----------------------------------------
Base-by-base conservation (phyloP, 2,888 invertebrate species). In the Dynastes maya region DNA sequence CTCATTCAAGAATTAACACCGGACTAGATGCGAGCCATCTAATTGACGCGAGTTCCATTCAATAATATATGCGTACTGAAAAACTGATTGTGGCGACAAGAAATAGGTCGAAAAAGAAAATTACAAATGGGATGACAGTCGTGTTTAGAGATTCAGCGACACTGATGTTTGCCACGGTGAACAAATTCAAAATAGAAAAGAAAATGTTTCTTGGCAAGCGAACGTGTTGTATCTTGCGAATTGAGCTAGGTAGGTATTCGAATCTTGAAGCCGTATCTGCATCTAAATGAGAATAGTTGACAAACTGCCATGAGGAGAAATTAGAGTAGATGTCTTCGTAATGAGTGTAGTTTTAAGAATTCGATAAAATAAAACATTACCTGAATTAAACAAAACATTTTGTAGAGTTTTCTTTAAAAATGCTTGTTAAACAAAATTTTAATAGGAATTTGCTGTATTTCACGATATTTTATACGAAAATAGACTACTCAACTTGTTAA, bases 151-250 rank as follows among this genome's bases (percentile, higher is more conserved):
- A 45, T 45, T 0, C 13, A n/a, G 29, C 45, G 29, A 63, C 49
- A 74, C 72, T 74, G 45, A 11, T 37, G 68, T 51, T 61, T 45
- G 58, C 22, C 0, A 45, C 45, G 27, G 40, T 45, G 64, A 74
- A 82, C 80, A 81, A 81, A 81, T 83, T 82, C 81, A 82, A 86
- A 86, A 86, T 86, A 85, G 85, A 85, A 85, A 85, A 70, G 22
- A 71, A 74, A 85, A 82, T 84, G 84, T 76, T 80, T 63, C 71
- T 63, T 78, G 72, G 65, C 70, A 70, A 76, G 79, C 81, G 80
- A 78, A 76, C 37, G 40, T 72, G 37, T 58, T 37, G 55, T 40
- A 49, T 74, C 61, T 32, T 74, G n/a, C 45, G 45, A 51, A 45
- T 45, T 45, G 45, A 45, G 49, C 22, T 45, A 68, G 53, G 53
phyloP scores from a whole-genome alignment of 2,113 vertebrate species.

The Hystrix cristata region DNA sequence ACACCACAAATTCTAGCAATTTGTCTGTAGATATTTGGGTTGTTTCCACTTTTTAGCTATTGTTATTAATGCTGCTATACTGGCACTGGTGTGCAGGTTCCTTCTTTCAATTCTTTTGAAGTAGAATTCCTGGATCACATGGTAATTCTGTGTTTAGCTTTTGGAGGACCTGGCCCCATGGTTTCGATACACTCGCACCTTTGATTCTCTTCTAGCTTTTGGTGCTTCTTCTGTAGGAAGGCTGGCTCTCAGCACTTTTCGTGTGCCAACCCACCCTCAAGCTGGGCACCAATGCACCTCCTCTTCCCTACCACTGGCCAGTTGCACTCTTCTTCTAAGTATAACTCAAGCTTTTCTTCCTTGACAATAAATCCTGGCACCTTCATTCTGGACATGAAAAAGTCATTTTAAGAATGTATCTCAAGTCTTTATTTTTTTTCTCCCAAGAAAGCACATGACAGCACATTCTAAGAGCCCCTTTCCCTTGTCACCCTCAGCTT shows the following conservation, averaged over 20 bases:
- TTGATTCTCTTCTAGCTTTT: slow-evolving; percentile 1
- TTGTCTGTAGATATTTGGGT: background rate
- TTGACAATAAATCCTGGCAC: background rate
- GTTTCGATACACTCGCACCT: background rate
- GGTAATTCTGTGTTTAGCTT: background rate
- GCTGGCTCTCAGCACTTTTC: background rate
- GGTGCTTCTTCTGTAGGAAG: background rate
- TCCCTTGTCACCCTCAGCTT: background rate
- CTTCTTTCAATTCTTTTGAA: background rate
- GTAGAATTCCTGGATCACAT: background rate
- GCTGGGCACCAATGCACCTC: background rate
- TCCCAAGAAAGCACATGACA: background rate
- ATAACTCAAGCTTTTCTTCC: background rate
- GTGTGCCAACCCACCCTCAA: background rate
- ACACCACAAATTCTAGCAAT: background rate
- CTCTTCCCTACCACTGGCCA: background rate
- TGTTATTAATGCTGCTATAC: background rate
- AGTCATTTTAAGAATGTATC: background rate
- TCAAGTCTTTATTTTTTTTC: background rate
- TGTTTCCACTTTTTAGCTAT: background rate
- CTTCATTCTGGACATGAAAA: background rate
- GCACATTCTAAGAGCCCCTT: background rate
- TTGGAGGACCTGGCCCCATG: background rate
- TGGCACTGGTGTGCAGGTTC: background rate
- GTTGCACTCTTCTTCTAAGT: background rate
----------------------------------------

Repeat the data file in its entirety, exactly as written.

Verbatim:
Base-by-base conservation (phyloP, 2,888 invertebrate species). In the Dynastes maya region DNA sequence CTCATTCAAGAATTAACACCGGACTAGATGCGAGCCATCTAATTGACGCGAGTTCCATTCAATAATATATGCGTACTGAAAAACTGATTGTGGCGACAAGAAATAGGTCGAAAAAGAAAATTACAAATGGGATGACAGTCGTGTTTAGAGATTCAGCGACACTGATGTTTGCCACGGTGAACAAATTCAAAATAGAAAAGAAAATGTTTCTTGGCAAGCGAACGTGTTGTATCTTGCGAATTGAGCTAGGTAGGTATTCGAATCTTGAAGCCGTATCTGCATCTAAATGAGAATAGTTGACAAACTGCCATGAGGAGAAATTAGAGTAGATGTCTTCGTAATGAGTGTAGTTTTAAGAATTCGATAAAATAAAACATTACCTGAATTAAACAAAACATTTTGTAGAGTTTTCTTTAAAAATGCTTGTTAAACAAAATTTTAATAGGAATTTGCTGTATTTCACGATATTTTATACGAAAATAGACTACTCAACTTGTTAA, bases 151-250 rank as follows among this genome's bases (percentile, higher is more conserved):
- A 45, T 45, T 0, C 13, A n/a, G 29, C 45, G 29, A 63, C 49
- A 74, C 72, T 74, G 45, A 11, T 37, G 68, T 51, T 61, T 45
- G 58, C 22, C 0, A 45, C 45, G 27, G 40, T 45, G 64, A 74
- A 82, C 80, A 81, A 81, A 81, T 83, T 82, C 81, A 82, A 86
- A 86, A 86, T 86, A 85, G 85, A 85, A 85, A 85, A 70, G 22
- A 71, A 74, A 85, A 82, T 84, G 84, T 76, T 80, T 63, C 71
- T 63, T 78, G 72, G 65, C 70, A 70, A 76, G 79, C 81, G 80
- A 78, A 76, C 37, G 40, T 72, G 37, T 58, T 37, G 55, T 40
- A 49, T 74, C 61, T 32, T 74, G n/a, C 45, G 45, A 51, A 45
- T 45, T 45, G 45, A 45, G 49, C 22, T 45, A 68, G 53, G 53
phyloP scores from a whole-genome alignment of 2,113 vertebrate species.

The Hystrix cristata region DNA sequence ACACCACAAATTCTAGCAATTTGTCTGTAGATATTTGGGTTGTTTCCACTTTTTAGCTATTGTTATTAATGCTGCTATACTGGCACTGGTGTGCAGGTTCCTTCTTTCAATTCTTTTGAAGTAGAATTCCTGGATCACATGGTAATTCTGTGTTTAGCTTTTGGAGGACCTGGCCCCATGGTTTCGATACACTCGCACCTTTGATTCTCTTCTAGCTTTTGGTGCTTCTTCTGTAGGAAGGCTGGCTCTCAGCACTTTTCGTGTGCCAACCCACCCTCAAGCTGGGCACCAATGCACCTCCTCTTCCCTACCACTGGCCAGTTGCACTCTTCTTCTAAGTATAACTCAAGCTTTTCTTCCTTGACAATAAATCCTGGCACCTTCATTCTGGACATGAAAAAGTCATTTTAAGAATGTATCTCAAGTCTTTATTTTTTTTCTCCCAAGAAAGCACATGACAGCACATTCTAAGAGCCCCTTTCCCTTGTCACCCTCAGCTT shows the following conservation, averaged over 20 bases:
- TTGATTCTCTTCTAGCTTTT: slow-evolving; percentile 1
- TTGTCTGTAGATATTTGGGT: background rate
- TTGACAATAAATCCTGGCAC: background rate
- GTTTCGATACACTCGCACCT: background rate
- GGTAATTCTGTGTTTAGCTT: background rate
- GCTGGCTCTCAGCACTTTTC: background rate
- GGTGCTTCTTCTGTAGGAAG: background rate
- TCCCTTGTCACCCTCAGCTT: background rate
- CTTCTTTCAATTCTTTTGAA: background rate
- GTAGAATTCCTGGATCACAT: background rate
- GCTGGGCACCAATGCACCTC: background rate
- TCCCAAGAAAGCACATGACA: background rate
- ATAACTCAAGCTTTTCTTCC: background rate
- GTGTGCCAACCCACCCTCAA: background rate
- ACACCACAAATTCTAGCAAT: background rate
- CTCTTCCCTACCACTGGCCA: background rate
- TGTTATTAATGCTGCTATAC: background rate
- AGTCATTTTAAGAATGTATC: background rate
- TCAAGTCTTTATTTTTTTTC: background rate
- TGTTTCCACTTTTTAGCTAT: background rate
- CTTCATTCTGGACATGAAAA: background rate
- GCACATTCTAAGAGCCCCTT: background rate
- TTGGAGGACCTGGCCCCATG: background rate
- TGGCACTGGTGTGCAGGTTC: background rate
- GTTGCACTCTTCTTCTAAGT: background rate